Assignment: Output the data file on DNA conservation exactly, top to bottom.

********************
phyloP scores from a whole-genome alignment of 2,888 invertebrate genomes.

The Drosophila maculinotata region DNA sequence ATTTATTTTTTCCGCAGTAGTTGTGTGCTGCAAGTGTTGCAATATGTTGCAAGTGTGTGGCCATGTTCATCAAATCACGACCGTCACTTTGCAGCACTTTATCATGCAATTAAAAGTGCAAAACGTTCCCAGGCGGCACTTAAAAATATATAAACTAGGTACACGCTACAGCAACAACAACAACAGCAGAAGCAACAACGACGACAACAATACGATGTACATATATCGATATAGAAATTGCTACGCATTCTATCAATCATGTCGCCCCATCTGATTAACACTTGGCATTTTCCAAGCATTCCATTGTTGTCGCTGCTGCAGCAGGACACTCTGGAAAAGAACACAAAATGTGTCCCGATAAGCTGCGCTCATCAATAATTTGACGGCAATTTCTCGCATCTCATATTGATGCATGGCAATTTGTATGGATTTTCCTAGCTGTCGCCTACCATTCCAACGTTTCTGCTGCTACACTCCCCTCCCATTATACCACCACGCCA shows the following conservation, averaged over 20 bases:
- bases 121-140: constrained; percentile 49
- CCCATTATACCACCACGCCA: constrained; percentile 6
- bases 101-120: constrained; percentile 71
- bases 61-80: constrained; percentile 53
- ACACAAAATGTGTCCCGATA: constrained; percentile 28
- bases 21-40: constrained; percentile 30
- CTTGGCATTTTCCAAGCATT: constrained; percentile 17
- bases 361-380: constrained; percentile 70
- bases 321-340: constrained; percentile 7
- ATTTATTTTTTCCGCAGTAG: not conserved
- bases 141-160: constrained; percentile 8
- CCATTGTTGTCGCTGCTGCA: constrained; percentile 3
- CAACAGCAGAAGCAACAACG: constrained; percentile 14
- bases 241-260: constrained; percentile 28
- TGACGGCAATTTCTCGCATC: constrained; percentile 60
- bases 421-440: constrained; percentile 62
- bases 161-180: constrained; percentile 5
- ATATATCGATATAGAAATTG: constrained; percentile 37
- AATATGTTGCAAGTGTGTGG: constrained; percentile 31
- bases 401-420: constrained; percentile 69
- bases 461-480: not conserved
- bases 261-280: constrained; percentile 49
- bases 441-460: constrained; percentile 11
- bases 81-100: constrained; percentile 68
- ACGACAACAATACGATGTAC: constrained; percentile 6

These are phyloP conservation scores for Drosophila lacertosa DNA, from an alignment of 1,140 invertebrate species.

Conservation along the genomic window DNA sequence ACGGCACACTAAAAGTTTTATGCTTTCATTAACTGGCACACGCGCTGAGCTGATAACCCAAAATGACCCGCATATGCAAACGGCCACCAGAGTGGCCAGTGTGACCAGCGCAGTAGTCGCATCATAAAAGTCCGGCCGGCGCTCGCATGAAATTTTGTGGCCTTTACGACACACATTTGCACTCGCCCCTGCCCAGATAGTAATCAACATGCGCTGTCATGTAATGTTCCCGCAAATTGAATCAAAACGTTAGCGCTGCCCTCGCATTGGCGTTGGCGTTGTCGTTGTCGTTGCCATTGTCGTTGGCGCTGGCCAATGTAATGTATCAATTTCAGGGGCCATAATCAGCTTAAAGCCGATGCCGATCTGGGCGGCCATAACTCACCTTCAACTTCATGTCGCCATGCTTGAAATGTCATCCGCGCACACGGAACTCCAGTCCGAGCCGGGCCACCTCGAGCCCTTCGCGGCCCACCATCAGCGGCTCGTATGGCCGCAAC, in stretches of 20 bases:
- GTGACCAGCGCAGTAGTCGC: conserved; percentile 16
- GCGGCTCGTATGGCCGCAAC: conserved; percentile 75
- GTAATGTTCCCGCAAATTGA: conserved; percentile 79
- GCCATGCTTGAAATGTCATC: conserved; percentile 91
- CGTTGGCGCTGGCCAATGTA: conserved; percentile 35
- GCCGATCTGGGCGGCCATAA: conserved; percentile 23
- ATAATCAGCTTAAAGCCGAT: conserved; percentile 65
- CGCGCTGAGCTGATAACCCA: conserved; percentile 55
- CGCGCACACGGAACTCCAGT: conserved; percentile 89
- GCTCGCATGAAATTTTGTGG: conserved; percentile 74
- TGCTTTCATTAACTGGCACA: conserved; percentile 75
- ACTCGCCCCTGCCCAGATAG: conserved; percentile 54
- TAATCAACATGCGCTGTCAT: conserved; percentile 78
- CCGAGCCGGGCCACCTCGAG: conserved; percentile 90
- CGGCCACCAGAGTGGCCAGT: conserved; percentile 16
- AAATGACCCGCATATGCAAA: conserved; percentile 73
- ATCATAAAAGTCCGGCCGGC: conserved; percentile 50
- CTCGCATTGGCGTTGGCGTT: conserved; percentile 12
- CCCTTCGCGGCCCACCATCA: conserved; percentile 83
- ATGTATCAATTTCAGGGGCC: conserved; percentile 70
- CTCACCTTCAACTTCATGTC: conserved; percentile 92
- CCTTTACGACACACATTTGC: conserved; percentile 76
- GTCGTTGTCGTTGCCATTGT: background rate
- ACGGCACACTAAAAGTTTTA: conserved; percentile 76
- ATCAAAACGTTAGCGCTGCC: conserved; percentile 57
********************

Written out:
phyloP scores from a whole-genome alignment of 2,888 invertebrate genomes.

The Drosophila maculinotata region DNA sequence ATTTATTTTTTCCGCAGTAGTTGTGTGCTGCAAGTGTTGCAATATGTTGCAAGTGTGTGGCCATGTTCATCAAATCACGACCGTCACTTTGCAGCACTTTATCATGCAATTAAAAGTGCAAAACGTTCCCAGGCGGCACTTAAAAATATATAAACTAGGTACACGCTACAGCAACAACAACAACAGCAGAAGCAACAACGACGACAACAATACGATGTACATATATCGATATAGAAATTGCTACGCATTCTATCAATCATGTCGCCCCATCTGATTAACACTTGGCATTTTCCAAGCATTCCATTGTTGTCGCTGCTGCAGCAGGACACTCTGGAAAAGAACACAAAATGTGTCCCGATAAGCTGCGCTCATCAATAATTTGACGGCAATTTCTCGCATCTCATATTGATGCATGGCAATTTGTATGGATTTTCCTAGCTGTCGCCTACCATTCCAACGTTTCTGCTGCTACACTCCCCTCCCATTATACCACCACGCCA shows the following conservation, averaged over 20 bases:
- bases 121-140: constrained; percentile 49
- CCCATTATACCACCACGCCA: constrained; percentile 6
- bases 101-120: constrained; percentile 71
- bases 61-80: constrained; percentile 53
- ACACAAAATGTGTCCCGATA: constrained; percentile 28
- bases 21-40: constrained; percentile 30
- CTTGGCATTTTCCAAGCATT: constrained; percentile 17
- bases 361-380: constrained; percentile 70
- bases 321-340: constrained; percentile 7
- ATTTATTTTTTCCGCAGTAG: not conserved
- bases 141-160: constrained; percentile 8
- CCATTGTTGTCGCTGCTGCA: constrained; percentile 3
- CAACAGCAGAAGCAACAACG: constrained; percentile 14
- bases 241-260: constrained; percentile 28
- TGACGGCAATTTCTCGCATC: constrained; percentile 60
- bases 421-440: constrained; percentile 62
- bases 161-180: constrained; percentile 5
- ATATATCGATATAGAAATTG: constrained; percentile 37
- AATATGTTGCAAGTGTGTGG: constrained; percentile 31
- bases 401-420: constrained; percentile 69
- bases 461-480: not conserved
- bases 261-280: constrained; percentile 49
- bases 441-460: constrained; percentile 11
- bases 81-100: constrained; percentile 68
- ACGACAACAATACGATGTAC: constrained; percentile 6

These are phyloP conservation scores for Drosophila lacertosa DNA, from an alignment of 1,140 invertebrate species.

Conservation along the genomic window DNA sequence ACGGCACACTAAAAGTTTTATGCTTTCATTAACTGGCACACGCGCTGAGCTGATAACCCAAAATGACCCGCATATGCAAACGGCCACCAGAGTGGCCAGTGTGACCAGCGCAGTAGTCGCATCATAAAAGTCCGGCCGGCGCTCGCATGAAATTTTGTGGCCTTTACGACACACATTTGCACTCGCCCCTGCCCAGATAGTAATCAACATGCGCTGTCATGTAATGTTCCCGCAAATTGAATCAAAACGTTAGCGCTGCCCTCGCATTGGCGTTGGCGTTGTCGTTGTCGTTGCCATTGTCGTTGGCGCTGGCCAATGTAATGTATCAATTTCAGGGGCCATAATCAGCTTAAAGCCGATGCCGATCTGGGCGGCCATAACTCACCTTCAACTTCATGTCGCCATGCTTGAAATGTCATCCGCGCACACGGAACTCCAGTCCGAGCCGGGCCACCTCGAGCCCTTCGCGGCCCACCATCAGCGGCTCGTATGGCCGCAAC, in stretches of 20 bases:
- GTGACCAGCGCAGTAGTCGC: conserved; percentile 16
- GCGGCTCGTATGGCCGCAAC: conserved; percentile 75
- GTAATGTTCCCGCAAATTGA: conserved; percentile 79
- GCCATGCTTGAAATGTCATC: conserved; percentile 91
- CGTTGGCGCTGGCCAATGTA: conserved; percentile 35
- GCCGATCTGGGCGGCCATAA: conserved; percentile 23
- ATAATCAGCTTAAAGCCGAT: conserved; percentile 65
- CGCGCTGAGCTGATAACCCA: conserved; percentile 55
- CGCGCACACGGAACTCCAGT: conserved; percentile 89
- GCTCGCATGAAATTTTGTGG: conserved; percentile 74
- TGCTTTCATTAACTGGCACA: conserved; percentile 75
- ACTCGCCCCTGCCCAGATAG: conserved; percentile 54
- TAATCAACATGCGCTGTCAT: conserved; percentile 78
- CCGAGCCGGGCCACCTCGAG: conserved; percentile 90
- CGGCCACCAGAGTGGCCAGT: conserved; percentile 16
- AAATGACCCGCATATGCAAA: conserved; percentile 73
- ATCATAAAAGTCCGGCCGGC: conserved; percentile 50
- CTCGCATTGGCGTTGGCGTT: conserved; percentile 12
- CCCTTCGCGGCCCACCATCA: conserved; percentile 83
- ATGTATCAATTTCAGGGGCC: conserved; percentile 70
- CTCACCTTCAACTTCATGTC: conserved; percentile 92
- CCTTTACGACACACATTTGC: conserved; percentile 76
- GTCGTTGTCGTTGCCATTGT: background rate
- ACGGCACACTAAAAGTTTTA: conserved; percentile 76
- ATCAAAACGTTAGCGCTGCC: conserved; percentile 57